But after years of marriage, and with the kids out of the house especially, I started to find that his quiet and reserved way also meant he was regularly a loner. He doesn’t talk or spend as much time together as I would like, and even when he’s at home, it’s up to me to find something to entertain myself with.
If he’s not working, then he probably just wants to relax, watch TV in silence and go to bed. And so, I got into reading, but that did not fill enough of my time, and I tried a couple more hobbies before finding out that exercising and getting those sweet endorphin releases at the end of a good satisfying jog was the best thing to help me cope with being an empty nester that didn’t involve antidepressants or blowing my brains in the garage.
After drinking my kale juice, I hop in the shower, and begin washing off the sweat from the run and feeling that subtle but powerful post-run high kick in as the cold-water rushes through my body and helps it cool down.
I feel my nipples tingle slightly as they stiffen from the cold, and briefly play with them with my fingers. I look towards the shower nozzle and contemplate having a little bit of me time in the shower before stepping out. But just as I made up my mind and reached for it, I heard voices. Surprisingly loud.
It startles me for a moment before I realize the narrow tall window in my bathroom was open, and it faced the Henderson’s yard. Well, the former Henderson’s yard. The voice, which I don’t recognize, comes from there. Deep, masculine and young, always a little louder than they had to be.
My concentration is gone and so is my mood, so I pass on the shower nozzle fun and step out, to wrap myself in a towel. Even within my bedroom, I continue to hear the loud talk and obnoxious laughter from the group of youths and I wonder if they are movers helping a family settle in. If so, they should probably shut up and get their work done. I don’t know why it bothers me so much, but it does.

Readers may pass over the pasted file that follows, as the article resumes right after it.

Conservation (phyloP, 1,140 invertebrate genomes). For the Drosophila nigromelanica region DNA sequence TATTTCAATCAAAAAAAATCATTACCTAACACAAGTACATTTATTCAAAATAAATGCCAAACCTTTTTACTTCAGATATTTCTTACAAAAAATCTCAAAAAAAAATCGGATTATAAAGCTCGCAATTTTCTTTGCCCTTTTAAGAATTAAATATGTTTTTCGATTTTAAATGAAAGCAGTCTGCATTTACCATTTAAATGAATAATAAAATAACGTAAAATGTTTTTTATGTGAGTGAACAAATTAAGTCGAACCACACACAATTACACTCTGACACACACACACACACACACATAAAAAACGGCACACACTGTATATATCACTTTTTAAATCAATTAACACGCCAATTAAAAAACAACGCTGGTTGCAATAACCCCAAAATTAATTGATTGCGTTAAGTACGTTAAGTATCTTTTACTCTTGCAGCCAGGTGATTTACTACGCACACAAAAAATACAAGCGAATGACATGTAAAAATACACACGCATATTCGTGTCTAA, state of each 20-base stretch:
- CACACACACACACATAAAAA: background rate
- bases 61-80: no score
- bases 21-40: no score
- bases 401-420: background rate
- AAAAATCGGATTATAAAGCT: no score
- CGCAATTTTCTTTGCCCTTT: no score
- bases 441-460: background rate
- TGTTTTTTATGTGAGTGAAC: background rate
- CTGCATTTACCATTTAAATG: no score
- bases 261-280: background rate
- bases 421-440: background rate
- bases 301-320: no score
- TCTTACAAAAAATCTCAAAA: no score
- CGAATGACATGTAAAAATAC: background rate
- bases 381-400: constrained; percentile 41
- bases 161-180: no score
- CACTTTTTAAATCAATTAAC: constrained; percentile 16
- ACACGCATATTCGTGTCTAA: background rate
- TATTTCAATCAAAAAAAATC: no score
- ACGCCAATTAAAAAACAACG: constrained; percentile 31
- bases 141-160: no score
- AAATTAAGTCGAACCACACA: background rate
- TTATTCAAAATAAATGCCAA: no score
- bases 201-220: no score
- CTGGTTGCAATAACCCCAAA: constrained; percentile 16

I dry myself and take a minute to look at myself, entirely bare, in the full-body mirror in the room. My breasts had sagged a little with age from what they used to be, but they were still in place enough for me to think they looked good, especially considering their size.
I have a curvy waist and thick hips and thighs, but there’s a hint of tone beneath it all. Like my arms and my stomach, where there’s some softness and fullness there, all that exercise I do shows. I smile, a little proud of looking this good, as I dry my wavy, copper-coloured red hair, and then pick up a pair of simple black panties and a white floral summer dress as my outfit for the day.
Another look in the mirror and I feel a little concerned that my summer dress might have too much cleavage, as I can see the lightly freckled top of my breasts through it. I pull on the straps of the dress, which tie behind my head and tighten them, but it only serves to pull my breasts up and press them against my chest, making them appear even bigger and rounder.
But the dress is rather long and I decide that it’s nothing too indecent to show a little inner boob. If anything, it is in fashion. Probably. I don’t really keep up.
As I head downstairs, once again the loud chatter coming from the house next door breaks my train of thought. I can’t remember what I was going to do next, but I decide to finally check out what was happening at the Henderson’s former place.
Through the bay window in our living room, I can see the back of a moving truck parked in front, but the voices come from the backyard. So, I walk to the back of the house, deciding that I can probably find an excuse to strike up a conversation with a neighbor as I check on my small patch of a vegetable garden.
My khaki gardening apron covers the lower half of my cleavage too, and I put it on, alongside a wide-brim hat and my gardening gloves to go outside and see if there are any weeds that need to be removed.